Third Times a Charm
Arguably the most well-known and certainly one of the most watched Connecticut movies. Oh? Did you forget Beetlejuice takes place entirely in the fictitious quaint little village of Winter River, Connecticut? You shouldn’t have forgotten, especially if you’re a resident yourself. How dare you.
After all, a few of the best barbs come at Connecticut’s expense… but we’ll get to that in a bit.
I don’t really see the point of recapping the entire movie, since most everyone has seen it – or has at least seen chunks of it… or at least is aware of its premise. If not, I’ll be quick.
Barbara and Adam Maitland (Geena Davis and Alec Baldwin) are a married couple excited to spend their two-week vacation as a staycation at their large house in Winter River. (The film’s exterior shots were filmed in East Corinth, Vermont, by the way.) After a car accident, they both die and become very confused ghosts – inhabiting their own house.
The rest of the movie was, for many adults, Tim Burton’s grand entrance into the American movie-making scene. He’d done a few successful things for kids (Frankenweenine) and Pee-Wee’s Big Adventure served as sort of a kid/hip adult crossover, but Beetlejuice was his first big adult(ish) movie.
And Beetlejuice is certainly a Tim Burton movie. (Echoes of Pee-Wee’s Playhouse are present in this movie.) It’s weird and wacky and the Maitlands surf between various netherworlds of stop motion, computer animation, and real life. It’s clever and fun and never tries to project any realism onto the non-reality worlds. Something I very much appreciate, especially from a 1988 movie when it would have been very difficult anyway.
After the Maitlands’ death, the house is sold to the Deetz family from New York City.
The house is sold and the new owners, the wealthy Deetz family, arrive from New York City. They are over the top and ridiculous caricatures and they’re great. Charles Deetz (Jeffrey Jones, from Ferris Bueller fame and pedophilia infamy) is a former real estate developer; his second wife Delia (the great Catherine O’Hara) is a self-proclaimed sculptor; and his dour daughter Lydia (Winona Ryder, of course).
Delia sets out immediately to remodel and redecorate the historic house with her take on chic postmodernism. This, of course, makes the classical restoration decorator ghosts tear their non-corporeal hair out. They try everything to scare the Deetzes away – to no avail. Especially since young creepy Lydia can see and converse with them – and they take a liking to each other.
Lydia is not fond of the house or the community; constantly complaining about missing her beloved Manhattan and all her artsy friends. “Jeeze Lydia, is Connecticut so boring?” laments her husband. Rural Connecticut compared to Manhattan?! Um, yes? (Which is the appeal to so many New Yorkers, of course.)
There are a few scenes with Robert Goulet, a very wealthy real estate developer that Charles is trying to convince should buy the whole town of Winter River. Robert Goulet is having none of it: “Winter River, Connecticut is, if you’ll forgive me, nowhere!”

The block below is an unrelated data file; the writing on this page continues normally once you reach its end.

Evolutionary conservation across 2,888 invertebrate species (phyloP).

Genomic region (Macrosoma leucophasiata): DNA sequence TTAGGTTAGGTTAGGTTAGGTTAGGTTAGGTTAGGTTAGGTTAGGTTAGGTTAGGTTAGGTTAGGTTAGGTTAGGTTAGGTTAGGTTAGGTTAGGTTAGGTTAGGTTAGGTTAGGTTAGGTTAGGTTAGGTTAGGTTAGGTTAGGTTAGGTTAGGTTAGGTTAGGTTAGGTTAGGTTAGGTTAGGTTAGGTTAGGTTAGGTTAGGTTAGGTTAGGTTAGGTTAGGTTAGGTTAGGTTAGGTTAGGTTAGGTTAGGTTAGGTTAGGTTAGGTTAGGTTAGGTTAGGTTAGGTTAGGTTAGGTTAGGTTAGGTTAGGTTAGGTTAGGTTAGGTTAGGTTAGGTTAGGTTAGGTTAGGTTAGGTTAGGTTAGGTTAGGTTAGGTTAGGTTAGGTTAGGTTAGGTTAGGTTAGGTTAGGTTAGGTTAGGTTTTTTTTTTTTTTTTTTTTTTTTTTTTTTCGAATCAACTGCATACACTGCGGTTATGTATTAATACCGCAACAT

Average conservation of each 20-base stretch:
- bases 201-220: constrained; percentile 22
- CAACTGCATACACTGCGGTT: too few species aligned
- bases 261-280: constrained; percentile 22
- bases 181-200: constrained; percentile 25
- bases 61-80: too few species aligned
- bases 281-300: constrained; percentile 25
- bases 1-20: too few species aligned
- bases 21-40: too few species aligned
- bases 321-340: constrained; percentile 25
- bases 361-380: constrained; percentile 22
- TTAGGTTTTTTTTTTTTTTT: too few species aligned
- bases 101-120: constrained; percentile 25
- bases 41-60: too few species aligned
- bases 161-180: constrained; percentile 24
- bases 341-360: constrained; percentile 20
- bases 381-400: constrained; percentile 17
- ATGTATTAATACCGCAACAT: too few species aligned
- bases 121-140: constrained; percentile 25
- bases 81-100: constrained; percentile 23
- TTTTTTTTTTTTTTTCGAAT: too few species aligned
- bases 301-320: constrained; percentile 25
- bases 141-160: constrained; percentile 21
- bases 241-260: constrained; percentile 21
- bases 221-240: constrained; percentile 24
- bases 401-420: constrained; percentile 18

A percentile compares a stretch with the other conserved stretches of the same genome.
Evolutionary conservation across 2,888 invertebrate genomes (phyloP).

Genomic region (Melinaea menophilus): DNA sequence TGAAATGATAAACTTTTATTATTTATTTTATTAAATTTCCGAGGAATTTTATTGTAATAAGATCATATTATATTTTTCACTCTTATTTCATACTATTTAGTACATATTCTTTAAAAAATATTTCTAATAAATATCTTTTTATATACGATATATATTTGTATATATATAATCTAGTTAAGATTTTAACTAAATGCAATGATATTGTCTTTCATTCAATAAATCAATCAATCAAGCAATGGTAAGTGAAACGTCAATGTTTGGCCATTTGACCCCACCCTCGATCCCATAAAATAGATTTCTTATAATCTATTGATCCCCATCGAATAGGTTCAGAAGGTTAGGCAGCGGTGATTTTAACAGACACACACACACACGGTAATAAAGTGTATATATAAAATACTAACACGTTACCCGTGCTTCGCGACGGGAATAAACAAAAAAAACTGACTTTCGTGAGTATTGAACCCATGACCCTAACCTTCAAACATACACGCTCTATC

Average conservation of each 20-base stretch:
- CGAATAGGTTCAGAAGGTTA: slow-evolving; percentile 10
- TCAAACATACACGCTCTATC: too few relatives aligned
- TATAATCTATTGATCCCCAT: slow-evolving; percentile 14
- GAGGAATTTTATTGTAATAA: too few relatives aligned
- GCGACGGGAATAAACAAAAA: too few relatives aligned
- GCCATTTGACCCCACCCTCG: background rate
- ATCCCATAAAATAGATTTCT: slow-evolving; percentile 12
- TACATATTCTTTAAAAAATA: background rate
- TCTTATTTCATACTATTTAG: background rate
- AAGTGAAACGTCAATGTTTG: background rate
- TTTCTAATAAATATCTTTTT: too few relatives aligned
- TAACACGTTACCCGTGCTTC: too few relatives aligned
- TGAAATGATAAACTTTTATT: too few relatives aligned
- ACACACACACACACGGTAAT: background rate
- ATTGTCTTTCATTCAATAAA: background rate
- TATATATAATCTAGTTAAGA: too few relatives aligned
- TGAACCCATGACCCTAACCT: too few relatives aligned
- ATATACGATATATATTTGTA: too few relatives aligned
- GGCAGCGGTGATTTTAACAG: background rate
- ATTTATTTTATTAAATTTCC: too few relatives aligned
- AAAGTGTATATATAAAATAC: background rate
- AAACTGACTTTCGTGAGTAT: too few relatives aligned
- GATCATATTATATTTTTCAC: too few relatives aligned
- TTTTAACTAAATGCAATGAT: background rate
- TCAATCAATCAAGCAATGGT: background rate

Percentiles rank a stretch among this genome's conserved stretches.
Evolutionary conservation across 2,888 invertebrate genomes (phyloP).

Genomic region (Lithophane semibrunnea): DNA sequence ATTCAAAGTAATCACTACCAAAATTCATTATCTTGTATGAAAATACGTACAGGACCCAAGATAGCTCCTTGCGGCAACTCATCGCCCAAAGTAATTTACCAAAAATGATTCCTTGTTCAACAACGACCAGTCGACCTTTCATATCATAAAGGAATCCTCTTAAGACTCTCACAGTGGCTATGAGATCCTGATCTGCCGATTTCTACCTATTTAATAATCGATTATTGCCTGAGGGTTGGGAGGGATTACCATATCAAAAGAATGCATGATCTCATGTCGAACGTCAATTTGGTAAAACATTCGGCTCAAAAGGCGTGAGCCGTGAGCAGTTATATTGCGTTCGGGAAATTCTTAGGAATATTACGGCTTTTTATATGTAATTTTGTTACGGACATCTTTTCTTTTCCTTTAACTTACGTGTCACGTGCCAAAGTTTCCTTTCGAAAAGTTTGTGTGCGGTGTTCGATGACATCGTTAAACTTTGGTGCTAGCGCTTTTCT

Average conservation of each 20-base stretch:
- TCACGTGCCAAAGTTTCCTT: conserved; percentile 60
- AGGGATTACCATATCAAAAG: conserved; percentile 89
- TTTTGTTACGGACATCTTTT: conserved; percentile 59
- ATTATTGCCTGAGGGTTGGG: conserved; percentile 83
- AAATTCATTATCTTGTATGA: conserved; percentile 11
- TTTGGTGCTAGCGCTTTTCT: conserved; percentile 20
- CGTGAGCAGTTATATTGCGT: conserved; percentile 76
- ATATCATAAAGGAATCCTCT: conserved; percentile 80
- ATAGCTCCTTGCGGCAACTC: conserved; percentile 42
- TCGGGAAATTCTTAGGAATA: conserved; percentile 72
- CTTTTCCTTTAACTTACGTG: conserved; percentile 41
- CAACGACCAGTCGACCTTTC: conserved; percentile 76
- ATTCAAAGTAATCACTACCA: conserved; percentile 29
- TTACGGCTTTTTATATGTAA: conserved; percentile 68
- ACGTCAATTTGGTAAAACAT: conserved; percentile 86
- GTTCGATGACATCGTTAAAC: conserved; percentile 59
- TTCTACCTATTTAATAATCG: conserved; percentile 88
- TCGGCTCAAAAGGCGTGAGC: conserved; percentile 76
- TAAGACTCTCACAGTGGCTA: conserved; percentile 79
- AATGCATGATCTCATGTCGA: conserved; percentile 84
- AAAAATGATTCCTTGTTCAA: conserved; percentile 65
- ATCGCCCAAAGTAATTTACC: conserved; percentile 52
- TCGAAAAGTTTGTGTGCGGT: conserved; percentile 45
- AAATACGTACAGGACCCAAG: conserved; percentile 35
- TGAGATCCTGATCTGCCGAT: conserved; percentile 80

But the best dig at Connecticut by far was not anything anyone says, it’s a subtle visual in tandem with a line of dialogue. The family is eating take-out Chinese and just before having some noodles, Charles says, “People in New York don’t know what they’re missing up here!”
… and the carton says “Duffy’s Cantonese Kitchen.” Duffy! An Irish name! Because that’s what you get in rural Connecticut! I would like to pat myself on the back for catching this, as it was clearly purposeful – and definitely hilarious.
Michael Keaton is of course Beetlejuice, a ghostworld “bio-exorcist” who is generally disliked by everyone living and dead alike. He’s an obnoxious pervert who promises to rid the house of the Deetzes if only someone would help him escape from his millenia of purgatory.
Keaton is great, but I think people might be surprised to watch the movie for the first time to learn he’s not really featured constantly. (This is a good thing, as his character is exhausting.)
The Deetzes come to accept their ghost roommates and Lydia even becomes friends – and friendly with other kids. There’s the whole Banana Boat dinner and the climactic scene where Lydia is nearly forced to marry Beetlejuice.
In the end, Beetlejuice is banished back to death’s waiting room, doomed to hundreds of years of waiting. In an effort to jump the line, he tries to trick a witchdoctor who gets him back by shrinking his head. And there you go.
Of all the Connecticut (and “Connecticut”) movies, Beetlejuice is a standout. Even fuddy duds will likely enjoy the pure zaniness of early Tim Burton. The movie doesn’t really make any sense, but that’s not the point.
I like to think the point is to make fun of Connecticut for no apparent reason.
CTMQ Rating: 5 out of 5 thumbs up
Connecticutness: 123 out of 169 Nutmegs
Filmed in Connecticut? No
Wealthy Caucasian with a Big House? Yes